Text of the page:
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HAGELIN: Nixing the choice of video game violence
Question of the Day
Culture challenge of the week: Violence because "they like it."
Kids like doughnuts: glazed doughnuts, jelly doughnuts and chocolate doughnuts. Serve a box of doughnut holes at a party, after a sleepover or during a long car ride and watch how fast they disappear.
Given the choice, my own kids (when they were younger, at least) would have eaten doughnuts for breakfast, lunch and dinner. Why? Because they liked them. If I had left it up to them, they regularly would have bypassed healthy food to feast on what they liked.
Other junk foods generate equal devotion — and lopsided diets. I remember a neighbor complaining to me that her first-grader wouldn't eat anything but hot dogs. "It's the only thing he likes." So that's what she gave him. Her pediatrician assured her that as long as she offered other foods, eventually her son would choose more nutritious foods.
Except that he didn't. He was perfectly content with the high-fat, high-sodium, low-nutrient hot dog (and the chips to go with it), day after day. The rest of his diet was equally poor: He refused fruits, vegetables or lean meats. Months later, as his growth plateaued, his mom came to her senses and stopped serving him unhealthy food, no matter how much he protested that he liked it better.
As parents, we know it makes no sense to feed our children a steady diet of food that won't help them grow strong — and in fact might make them sick. It's up to us to restrict the doughnuts and hot dogs, no matter how much our kids like them.
If we can accept our responsibility to feed our children healthy food, so their bodies grow strong and develop properly, why do parents find it so difficult to do the same with children's video game diets, which affect their emotional and intellectual growth?
According to recent surveys, 91 percent of children play video games. The numbers, especially among younger children (ages 2 to 5) have spiked with the advent of mobile applications and tablets. Playing video games isn't a bad thing, categorically. It all depends on the content (and the time spent, but that's a column for another day).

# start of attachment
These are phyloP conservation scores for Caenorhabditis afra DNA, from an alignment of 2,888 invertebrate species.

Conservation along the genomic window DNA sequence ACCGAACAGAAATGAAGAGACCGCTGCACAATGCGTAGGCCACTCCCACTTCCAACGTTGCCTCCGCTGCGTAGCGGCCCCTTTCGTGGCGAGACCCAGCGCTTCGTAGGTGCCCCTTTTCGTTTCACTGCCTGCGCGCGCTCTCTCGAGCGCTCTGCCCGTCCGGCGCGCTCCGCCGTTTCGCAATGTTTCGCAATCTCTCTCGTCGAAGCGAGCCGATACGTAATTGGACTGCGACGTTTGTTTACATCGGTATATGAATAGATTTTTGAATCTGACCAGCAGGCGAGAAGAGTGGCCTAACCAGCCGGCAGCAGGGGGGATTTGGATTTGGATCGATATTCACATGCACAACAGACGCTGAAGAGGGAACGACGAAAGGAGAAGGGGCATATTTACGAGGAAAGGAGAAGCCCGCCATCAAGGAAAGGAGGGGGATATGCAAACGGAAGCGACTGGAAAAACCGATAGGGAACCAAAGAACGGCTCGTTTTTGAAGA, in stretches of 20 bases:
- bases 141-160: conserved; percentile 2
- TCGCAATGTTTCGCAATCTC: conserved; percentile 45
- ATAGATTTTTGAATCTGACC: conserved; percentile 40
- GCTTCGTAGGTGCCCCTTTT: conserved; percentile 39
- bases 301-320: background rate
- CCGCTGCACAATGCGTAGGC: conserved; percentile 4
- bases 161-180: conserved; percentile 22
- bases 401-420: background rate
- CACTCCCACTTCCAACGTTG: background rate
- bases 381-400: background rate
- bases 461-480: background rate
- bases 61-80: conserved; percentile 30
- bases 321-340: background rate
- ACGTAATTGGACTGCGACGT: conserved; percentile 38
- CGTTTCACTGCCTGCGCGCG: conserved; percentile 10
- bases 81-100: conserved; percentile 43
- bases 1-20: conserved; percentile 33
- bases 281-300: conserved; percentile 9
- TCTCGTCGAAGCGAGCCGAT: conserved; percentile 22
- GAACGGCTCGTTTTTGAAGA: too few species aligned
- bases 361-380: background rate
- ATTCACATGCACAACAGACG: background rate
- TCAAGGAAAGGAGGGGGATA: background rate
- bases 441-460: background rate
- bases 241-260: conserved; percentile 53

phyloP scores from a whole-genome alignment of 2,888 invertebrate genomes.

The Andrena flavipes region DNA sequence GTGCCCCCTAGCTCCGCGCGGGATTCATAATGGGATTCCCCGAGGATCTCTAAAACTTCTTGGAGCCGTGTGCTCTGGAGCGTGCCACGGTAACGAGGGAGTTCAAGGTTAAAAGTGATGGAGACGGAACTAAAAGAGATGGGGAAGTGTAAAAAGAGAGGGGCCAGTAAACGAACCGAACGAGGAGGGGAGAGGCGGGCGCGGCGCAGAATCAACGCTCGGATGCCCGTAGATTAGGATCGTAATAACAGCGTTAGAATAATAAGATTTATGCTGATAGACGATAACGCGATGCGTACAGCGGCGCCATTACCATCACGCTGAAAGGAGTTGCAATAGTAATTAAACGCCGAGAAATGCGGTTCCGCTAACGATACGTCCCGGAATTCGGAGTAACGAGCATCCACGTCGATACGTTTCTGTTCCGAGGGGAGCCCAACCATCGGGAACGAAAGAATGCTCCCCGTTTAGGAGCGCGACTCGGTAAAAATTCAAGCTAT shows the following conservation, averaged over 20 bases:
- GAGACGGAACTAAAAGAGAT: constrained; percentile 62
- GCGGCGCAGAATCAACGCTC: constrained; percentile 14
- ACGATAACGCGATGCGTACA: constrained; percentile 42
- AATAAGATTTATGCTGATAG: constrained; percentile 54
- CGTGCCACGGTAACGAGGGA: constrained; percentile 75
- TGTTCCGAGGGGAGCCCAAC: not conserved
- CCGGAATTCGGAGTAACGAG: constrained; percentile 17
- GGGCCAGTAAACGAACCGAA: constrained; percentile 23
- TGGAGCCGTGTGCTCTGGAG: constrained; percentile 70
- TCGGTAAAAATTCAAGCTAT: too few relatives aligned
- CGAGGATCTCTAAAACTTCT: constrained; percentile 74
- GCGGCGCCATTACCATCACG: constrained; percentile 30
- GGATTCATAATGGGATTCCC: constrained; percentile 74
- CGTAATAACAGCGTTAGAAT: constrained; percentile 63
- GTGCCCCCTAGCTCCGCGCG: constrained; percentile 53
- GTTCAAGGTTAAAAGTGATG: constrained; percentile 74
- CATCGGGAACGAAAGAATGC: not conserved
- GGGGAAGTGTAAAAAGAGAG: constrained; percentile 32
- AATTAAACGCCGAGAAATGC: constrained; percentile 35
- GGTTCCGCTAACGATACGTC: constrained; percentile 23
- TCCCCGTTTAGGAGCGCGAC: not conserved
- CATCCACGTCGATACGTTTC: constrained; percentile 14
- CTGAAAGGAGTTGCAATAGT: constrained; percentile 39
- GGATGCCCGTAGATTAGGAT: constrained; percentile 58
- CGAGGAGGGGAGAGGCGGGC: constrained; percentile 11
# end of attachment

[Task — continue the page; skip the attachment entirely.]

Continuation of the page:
How to save your family: Teach kids to like what's good
The impact of playing violent video games has drawn heightened scrutiny since the massacre in Newtown, Conn. Shooter Adam Lanza, troubled by mental health issues and his parents' divorce, reportedly also played violent video games daily, for hours on end. While it's an irresponsible stretch to place the blame on his fascination with gaming violence, it's reasonable to suggest, as some have done, that video games may have desensitized him to the notion of shooting up innocent people and thus been a contributing factor in his murderous rampage.
But the average kid certainly won't be an Adam Lanza, so why should parents worry? Research shows a clear link between violent video games and negative behaviors in adolescents — including increased aggression, decreased empathy and desensitization to violence.
What are your children playing? Do their favorite games feed them a steady diet of blood, killing, mayhem or verbal aggression? Violence is a diet as unhealthy to children as the daily hot dog or doughnut. And it matters little that a child says, "That's the only thing I like to play."
The games our children play affect their hearts, minds and emotions. Damage to a child's character, emotions and capacity for empathy can't be redressed with a vitamin pill or supplemental feeding. Just as with food, parents making decisions about video games need to ask first, "Is it good for him (or her)?" and only then ask, "Does he (or she) like it?"
Shepherd your children toward video games that are good, or at least neutral, for them. Help them acquire the taste for better options, and don't be daunted if it takes awhile.
As with food, sometimes the healthy option becomes appealing only after the junk is off the table.
Rebecca Hagelin can be reached at firstname.lastname@example.org.
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